THIS time last year those of us who have campaigned over past decades for an end to the abomination of bloodsports were looking forward to the Hunting Act coming into force.

We were not so naive as to imagine that all would be well out on the hitherto well-worn killing fields, but we did not know quite what to expect either.

Another Boxing Day has passed and we can report that hunting wild animals for sport is by no means an anachronism of the past.

The tally-ho brigade are exploiting every loophole and in many instances seemingly carrying on as before, apparently believing, with every hunting day that passes without arrests, that they are getting away with it and that no one dares to call them to book.

They are wrong.

As one hunt chairman was reported as saying: "It's not the police we've got to watch it's the antis with their video cameras."

Our evidence gathering is hampered, but not halted, by the new sporting delight enjoyed by hunt followers hassle the antis.

Presumably these over-grown playground bullies believe that their disgraceful tactics vandalising our vehicles, tailing our every move and blocking us in whenever possible, along with threatened physical abuse and blocking our view of hunt activity will discourage us at the very least.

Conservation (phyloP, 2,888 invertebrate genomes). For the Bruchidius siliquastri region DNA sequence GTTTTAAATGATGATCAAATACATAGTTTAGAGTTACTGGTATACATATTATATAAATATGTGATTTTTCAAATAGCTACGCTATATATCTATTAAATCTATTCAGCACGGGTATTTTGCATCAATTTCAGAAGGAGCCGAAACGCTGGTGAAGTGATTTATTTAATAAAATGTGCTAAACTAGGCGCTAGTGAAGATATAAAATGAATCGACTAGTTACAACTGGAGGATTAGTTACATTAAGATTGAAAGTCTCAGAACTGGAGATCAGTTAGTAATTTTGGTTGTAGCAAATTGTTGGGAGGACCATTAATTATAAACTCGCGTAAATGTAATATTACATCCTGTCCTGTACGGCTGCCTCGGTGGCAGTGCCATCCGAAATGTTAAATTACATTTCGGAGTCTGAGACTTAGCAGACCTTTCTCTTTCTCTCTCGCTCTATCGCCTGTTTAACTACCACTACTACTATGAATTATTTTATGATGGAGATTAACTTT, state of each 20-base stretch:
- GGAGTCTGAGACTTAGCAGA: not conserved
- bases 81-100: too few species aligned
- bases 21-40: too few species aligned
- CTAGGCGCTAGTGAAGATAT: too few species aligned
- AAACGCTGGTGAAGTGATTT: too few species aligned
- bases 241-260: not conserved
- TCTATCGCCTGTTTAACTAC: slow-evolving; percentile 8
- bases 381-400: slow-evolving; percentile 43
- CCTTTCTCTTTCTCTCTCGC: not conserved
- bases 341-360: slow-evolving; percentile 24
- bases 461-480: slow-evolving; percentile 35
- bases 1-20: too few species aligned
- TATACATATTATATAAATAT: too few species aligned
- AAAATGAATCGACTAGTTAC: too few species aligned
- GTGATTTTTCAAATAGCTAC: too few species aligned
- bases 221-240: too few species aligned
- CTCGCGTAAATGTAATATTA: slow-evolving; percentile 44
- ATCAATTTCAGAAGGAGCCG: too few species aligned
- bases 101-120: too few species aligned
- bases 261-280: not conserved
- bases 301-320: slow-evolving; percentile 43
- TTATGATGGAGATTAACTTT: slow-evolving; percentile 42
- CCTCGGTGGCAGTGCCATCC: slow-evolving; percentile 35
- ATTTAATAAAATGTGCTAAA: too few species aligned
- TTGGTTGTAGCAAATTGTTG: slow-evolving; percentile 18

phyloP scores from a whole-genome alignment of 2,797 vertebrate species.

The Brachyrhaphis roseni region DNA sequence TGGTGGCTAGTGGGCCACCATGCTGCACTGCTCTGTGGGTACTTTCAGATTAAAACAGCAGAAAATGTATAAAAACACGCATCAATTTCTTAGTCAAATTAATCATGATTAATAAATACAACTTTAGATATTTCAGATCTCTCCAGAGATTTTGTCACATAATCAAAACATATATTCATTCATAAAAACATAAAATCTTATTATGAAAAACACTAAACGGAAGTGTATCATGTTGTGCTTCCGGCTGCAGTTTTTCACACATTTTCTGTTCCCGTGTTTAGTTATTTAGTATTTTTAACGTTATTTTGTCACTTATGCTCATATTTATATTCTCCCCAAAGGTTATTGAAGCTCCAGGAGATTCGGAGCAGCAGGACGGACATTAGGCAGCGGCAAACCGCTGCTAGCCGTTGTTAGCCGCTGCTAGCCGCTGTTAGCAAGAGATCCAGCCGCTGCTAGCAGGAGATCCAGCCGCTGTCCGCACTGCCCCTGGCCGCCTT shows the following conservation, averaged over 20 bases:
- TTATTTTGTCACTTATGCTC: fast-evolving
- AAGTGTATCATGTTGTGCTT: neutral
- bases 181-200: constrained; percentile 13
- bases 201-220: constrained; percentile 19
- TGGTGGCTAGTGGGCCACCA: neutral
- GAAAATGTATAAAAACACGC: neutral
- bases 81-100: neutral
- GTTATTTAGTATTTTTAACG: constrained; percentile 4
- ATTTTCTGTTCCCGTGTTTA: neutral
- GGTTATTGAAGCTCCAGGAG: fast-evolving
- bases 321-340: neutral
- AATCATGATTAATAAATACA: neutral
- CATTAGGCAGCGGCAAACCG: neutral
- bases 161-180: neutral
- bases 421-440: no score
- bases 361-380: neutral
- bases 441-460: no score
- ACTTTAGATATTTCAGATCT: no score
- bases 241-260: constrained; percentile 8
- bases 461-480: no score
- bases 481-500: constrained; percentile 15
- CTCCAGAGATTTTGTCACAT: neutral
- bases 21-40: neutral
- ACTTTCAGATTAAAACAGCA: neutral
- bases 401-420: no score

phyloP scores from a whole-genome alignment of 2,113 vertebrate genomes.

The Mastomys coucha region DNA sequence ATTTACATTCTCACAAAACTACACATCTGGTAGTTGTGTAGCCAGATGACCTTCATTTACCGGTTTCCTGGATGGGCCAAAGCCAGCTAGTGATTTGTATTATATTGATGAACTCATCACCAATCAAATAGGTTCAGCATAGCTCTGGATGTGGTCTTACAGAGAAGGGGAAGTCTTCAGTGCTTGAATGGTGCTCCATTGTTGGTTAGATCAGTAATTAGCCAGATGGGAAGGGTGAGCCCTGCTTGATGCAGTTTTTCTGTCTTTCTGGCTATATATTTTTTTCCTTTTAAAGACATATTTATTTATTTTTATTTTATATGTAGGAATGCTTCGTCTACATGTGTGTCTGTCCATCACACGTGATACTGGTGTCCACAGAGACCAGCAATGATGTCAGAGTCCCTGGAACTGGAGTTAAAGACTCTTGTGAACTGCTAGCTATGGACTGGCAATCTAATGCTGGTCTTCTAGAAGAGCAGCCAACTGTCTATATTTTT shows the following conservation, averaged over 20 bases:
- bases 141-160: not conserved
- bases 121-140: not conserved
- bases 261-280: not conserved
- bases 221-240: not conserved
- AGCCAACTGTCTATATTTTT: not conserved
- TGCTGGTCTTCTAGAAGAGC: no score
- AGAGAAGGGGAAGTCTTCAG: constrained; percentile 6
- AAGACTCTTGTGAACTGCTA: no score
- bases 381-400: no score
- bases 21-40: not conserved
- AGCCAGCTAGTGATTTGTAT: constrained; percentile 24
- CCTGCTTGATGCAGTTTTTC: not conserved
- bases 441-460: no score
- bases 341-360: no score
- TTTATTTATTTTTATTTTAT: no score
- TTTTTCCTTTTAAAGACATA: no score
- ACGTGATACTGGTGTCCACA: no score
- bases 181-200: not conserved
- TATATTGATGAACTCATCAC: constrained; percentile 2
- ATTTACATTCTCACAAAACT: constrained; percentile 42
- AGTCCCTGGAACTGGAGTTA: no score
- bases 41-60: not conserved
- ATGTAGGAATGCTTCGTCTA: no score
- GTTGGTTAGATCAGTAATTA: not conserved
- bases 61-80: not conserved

A very false impression!

If there is nothing to hide, why hide it?

However, we believe, from footage that we have managed to secure, that there is a very great deal to hide and that the law is being broken day after day.

Neither ourselves nor the police are going to brush away these incidents as insignificant or inconsequential.

Laws are passed and are meant to be obeyed; the law against hunting with hounds is, in our opinion, being repeatedly broken.

The pressure on the hunting people must be continued if the campaign by so many is to be completely won.

If members of the public see any hunt activity which they think might be in breach of the law, would they please contact Hunt Crimewatch on 0845 330 8486.

Bea Bradley,Watlington